BTW, for sources for unsubstantiated quotes, check out Ministry of Truth (*), which appears to be a pro-choice blog (can anyone correct me?). BTW for the avoidance of doubt, I cannot endorse the opinions and views presented on the Ministry of Truth blog.

Update: Ruth Gledhill (Times religion blogger) has a good summary on recent events concerning this.

Update 2: Channel 4 has covered this issue recently with their Dispatches programme.


Adam A said...

There was a very good documentary on Channel 4 about this a couple of weeks ago - Dispatches, I think. I watched it on 4onDemand but not sure if it's still available free, now that a week has passed; worth a go though. The investigator talks to Anand and the "photographer" chap as well as people on the other side of the debate. A compelling exposé of the denial which the RCOG is in with regard to the subject, symptomatic of the enormous conspiracy of denial which surrounds this issue in the medical community at large. It also includes very harrowing footage, so be warned.

I absolutely agree with you about the pain issue being morally peripheral. However, from the point of view of someone who's managed to convince themselves that a 20 week old fetus is not a human being it may be relevant for them in rethinking the fetus's "humanity".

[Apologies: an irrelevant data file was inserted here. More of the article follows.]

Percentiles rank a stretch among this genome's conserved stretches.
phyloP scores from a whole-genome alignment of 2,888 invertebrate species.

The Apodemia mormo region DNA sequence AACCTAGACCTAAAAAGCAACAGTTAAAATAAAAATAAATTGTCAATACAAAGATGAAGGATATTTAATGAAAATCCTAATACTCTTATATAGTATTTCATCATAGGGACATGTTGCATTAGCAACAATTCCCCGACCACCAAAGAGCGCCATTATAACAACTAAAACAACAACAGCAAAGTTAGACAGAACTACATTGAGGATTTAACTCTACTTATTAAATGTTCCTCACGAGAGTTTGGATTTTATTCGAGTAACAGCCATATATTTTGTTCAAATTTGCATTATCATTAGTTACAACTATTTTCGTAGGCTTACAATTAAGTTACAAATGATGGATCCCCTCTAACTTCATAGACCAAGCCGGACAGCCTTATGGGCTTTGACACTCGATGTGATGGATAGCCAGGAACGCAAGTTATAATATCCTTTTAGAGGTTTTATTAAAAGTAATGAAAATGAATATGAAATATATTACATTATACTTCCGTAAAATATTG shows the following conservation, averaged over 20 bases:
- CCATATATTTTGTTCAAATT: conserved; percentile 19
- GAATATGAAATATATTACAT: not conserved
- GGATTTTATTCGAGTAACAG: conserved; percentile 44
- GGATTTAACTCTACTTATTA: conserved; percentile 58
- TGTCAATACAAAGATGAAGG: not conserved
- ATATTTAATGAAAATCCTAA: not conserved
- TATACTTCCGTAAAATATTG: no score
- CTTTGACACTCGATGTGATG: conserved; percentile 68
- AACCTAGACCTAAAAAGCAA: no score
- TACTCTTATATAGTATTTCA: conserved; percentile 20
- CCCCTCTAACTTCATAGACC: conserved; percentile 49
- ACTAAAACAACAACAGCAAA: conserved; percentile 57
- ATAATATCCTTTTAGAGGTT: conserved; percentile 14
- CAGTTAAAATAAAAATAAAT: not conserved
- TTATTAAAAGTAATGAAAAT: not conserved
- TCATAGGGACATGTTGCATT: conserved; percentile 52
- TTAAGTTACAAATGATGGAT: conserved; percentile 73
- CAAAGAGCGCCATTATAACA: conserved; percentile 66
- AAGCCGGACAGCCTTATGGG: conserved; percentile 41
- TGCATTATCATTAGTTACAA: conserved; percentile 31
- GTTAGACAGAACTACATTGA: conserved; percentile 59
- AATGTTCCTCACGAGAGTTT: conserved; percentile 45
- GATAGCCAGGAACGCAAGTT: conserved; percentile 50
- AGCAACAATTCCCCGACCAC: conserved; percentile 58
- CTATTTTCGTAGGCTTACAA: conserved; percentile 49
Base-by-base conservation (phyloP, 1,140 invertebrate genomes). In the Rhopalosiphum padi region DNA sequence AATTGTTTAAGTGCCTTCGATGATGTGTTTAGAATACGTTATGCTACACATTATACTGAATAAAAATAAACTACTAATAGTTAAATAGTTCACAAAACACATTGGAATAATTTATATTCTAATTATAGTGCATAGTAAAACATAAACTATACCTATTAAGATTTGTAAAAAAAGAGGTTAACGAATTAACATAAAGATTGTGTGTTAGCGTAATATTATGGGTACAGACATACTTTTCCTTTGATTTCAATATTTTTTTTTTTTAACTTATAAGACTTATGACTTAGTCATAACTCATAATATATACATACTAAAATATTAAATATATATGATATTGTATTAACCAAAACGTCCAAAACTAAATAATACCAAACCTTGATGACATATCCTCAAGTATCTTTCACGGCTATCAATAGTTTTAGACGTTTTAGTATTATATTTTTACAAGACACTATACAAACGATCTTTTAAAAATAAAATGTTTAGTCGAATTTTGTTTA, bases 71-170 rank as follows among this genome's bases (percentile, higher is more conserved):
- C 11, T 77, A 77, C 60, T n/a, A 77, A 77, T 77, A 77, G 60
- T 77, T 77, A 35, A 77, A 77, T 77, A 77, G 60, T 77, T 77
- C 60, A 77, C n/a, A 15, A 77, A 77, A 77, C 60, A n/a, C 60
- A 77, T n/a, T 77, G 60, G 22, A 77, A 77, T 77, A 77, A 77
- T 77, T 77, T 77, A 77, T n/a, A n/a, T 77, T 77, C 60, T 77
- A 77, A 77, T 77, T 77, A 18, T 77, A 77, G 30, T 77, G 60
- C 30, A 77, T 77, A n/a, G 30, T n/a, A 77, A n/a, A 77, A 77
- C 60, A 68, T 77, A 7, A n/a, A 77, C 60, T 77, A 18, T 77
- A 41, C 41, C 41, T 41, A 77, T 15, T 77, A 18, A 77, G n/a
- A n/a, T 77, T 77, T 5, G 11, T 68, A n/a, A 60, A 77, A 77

Alastair said...

Yes I actually saw parts of that documentary. What I found curious is how awkward the "pro-abortion" Doctors actually appeared on camera. They seemed to me to be very reluctant to talk about their views and to even justify them. I found that very curious. If the "pro-abortion" Doctors are visibly disturbed even talking about it, that does seem to confirm your sugestion of the denial that surrounds this issue.

Alastair said...

BTW the reason I only watched the doc in part is because I found the footage too horrifying to watch.

Laura Anne said...

One of my friends sent me a link to this post. I think because it's a topic I'm fairly familiar with, and did a spot of blogging on leading up to the 40th anniversary.